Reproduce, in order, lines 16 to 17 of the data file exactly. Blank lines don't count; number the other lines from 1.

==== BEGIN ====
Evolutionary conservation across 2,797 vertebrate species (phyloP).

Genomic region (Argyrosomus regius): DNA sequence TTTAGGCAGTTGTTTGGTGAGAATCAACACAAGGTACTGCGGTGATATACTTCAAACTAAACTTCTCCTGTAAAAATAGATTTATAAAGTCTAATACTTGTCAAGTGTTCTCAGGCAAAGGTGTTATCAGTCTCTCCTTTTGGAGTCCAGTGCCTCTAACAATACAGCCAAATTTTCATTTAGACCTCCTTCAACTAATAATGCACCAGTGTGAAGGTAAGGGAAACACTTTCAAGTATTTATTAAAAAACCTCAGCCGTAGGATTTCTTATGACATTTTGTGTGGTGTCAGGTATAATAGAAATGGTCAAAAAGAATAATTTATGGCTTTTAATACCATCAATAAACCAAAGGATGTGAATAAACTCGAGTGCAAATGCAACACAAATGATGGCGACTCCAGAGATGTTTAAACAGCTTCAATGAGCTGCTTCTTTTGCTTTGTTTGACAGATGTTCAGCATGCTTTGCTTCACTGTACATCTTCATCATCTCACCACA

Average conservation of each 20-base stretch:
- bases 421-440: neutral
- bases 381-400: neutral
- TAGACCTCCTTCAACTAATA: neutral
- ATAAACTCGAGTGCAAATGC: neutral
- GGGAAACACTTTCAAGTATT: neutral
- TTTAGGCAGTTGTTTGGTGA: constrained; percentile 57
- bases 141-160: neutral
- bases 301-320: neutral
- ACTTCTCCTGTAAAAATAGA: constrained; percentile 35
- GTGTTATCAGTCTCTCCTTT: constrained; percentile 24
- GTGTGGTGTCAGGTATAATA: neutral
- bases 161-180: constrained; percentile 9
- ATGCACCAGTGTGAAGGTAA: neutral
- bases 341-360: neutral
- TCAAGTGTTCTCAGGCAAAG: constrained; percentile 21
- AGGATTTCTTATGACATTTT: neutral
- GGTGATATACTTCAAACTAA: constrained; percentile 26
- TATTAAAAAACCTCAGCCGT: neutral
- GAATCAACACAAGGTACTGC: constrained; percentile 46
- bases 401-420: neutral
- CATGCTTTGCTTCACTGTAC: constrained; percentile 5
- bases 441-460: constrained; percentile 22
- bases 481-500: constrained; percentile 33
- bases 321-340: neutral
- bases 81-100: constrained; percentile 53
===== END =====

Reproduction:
- ATGCACCAGTGTGAAGGTAA: neutral
- bases 341-360: neutral